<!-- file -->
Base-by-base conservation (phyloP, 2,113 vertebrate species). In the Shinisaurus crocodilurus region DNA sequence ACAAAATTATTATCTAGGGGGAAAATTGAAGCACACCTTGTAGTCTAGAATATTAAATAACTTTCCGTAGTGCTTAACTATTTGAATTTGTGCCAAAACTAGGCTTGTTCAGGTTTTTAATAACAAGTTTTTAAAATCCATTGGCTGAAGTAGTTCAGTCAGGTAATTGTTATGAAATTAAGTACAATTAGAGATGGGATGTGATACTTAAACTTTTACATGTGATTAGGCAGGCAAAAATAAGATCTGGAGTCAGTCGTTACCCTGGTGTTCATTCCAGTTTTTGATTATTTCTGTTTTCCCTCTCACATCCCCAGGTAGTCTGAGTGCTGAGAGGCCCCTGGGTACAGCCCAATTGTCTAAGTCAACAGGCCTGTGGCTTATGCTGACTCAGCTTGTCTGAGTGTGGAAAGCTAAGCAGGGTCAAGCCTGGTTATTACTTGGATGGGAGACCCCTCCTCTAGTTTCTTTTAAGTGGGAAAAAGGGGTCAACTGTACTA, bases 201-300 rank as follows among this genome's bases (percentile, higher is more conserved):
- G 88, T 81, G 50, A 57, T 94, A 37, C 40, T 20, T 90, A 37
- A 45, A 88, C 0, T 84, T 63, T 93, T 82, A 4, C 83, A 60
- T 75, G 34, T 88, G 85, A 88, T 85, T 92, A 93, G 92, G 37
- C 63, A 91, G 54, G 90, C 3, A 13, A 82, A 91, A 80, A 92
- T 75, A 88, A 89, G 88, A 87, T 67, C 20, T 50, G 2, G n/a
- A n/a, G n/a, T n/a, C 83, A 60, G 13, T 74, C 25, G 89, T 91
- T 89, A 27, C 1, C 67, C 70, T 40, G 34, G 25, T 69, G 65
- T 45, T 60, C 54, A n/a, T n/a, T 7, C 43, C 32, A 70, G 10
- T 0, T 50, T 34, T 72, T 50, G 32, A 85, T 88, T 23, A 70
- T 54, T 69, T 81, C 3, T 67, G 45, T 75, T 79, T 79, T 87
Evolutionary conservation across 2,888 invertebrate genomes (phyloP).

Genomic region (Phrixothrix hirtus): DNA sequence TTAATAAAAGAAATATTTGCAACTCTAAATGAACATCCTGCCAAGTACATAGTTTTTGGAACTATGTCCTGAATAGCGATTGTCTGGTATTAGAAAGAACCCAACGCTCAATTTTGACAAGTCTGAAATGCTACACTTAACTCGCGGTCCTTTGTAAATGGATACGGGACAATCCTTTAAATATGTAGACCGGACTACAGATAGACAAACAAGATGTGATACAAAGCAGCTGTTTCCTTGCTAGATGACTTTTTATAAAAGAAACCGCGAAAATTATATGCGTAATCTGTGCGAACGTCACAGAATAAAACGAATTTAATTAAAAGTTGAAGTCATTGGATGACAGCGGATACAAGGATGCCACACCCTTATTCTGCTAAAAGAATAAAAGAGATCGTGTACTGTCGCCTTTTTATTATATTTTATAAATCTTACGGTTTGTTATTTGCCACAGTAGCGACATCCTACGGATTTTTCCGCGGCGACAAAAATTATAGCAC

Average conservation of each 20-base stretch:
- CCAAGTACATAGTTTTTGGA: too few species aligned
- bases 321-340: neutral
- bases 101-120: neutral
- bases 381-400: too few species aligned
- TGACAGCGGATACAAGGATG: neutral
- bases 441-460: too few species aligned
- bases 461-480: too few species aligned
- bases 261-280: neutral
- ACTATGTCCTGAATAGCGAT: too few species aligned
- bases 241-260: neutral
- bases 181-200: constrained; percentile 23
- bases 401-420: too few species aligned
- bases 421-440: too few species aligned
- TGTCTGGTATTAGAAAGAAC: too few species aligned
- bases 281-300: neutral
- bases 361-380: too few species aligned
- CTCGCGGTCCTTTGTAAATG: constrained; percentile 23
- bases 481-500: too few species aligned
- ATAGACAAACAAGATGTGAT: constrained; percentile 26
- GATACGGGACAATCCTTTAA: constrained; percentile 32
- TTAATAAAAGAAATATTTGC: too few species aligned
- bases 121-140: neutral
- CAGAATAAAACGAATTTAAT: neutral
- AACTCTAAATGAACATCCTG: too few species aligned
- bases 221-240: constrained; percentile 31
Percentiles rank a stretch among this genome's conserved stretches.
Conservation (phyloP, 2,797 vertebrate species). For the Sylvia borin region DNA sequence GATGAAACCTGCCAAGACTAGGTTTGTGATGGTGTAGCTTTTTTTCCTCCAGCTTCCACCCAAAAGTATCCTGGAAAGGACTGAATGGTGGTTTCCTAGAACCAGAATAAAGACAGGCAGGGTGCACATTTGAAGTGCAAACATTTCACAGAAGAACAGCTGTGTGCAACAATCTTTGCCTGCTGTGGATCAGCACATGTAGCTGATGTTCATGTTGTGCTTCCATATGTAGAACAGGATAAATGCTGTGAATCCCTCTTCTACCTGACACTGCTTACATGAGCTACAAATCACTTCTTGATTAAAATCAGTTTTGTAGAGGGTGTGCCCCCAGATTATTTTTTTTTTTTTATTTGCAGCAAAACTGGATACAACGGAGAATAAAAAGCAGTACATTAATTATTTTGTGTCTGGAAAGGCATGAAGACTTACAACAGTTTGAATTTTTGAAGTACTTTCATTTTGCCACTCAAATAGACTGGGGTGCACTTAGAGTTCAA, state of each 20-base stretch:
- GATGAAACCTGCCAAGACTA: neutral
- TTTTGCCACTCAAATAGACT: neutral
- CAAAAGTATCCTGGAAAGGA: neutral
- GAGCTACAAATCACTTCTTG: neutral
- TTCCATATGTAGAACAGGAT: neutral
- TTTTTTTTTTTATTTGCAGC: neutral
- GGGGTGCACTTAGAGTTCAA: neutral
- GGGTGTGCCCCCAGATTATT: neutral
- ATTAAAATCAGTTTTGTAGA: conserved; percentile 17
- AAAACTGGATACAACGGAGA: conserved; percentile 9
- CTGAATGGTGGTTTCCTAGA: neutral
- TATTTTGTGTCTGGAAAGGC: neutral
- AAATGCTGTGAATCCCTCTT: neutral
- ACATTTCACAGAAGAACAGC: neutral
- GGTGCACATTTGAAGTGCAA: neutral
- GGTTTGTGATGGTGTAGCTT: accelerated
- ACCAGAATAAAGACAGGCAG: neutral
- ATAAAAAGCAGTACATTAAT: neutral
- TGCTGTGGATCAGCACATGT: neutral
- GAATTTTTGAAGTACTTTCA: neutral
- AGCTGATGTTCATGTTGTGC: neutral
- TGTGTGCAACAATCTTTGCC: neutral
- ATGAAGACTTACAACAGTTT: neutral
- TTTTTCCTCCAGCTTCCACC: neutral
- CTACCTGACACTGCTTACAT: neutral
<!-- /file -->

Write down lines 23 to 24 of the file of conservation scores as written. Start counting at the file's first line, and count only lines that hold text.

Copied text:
- ACTATGTCCTGAATAGCGAT: too few species aligned
- bases 241-260: neutral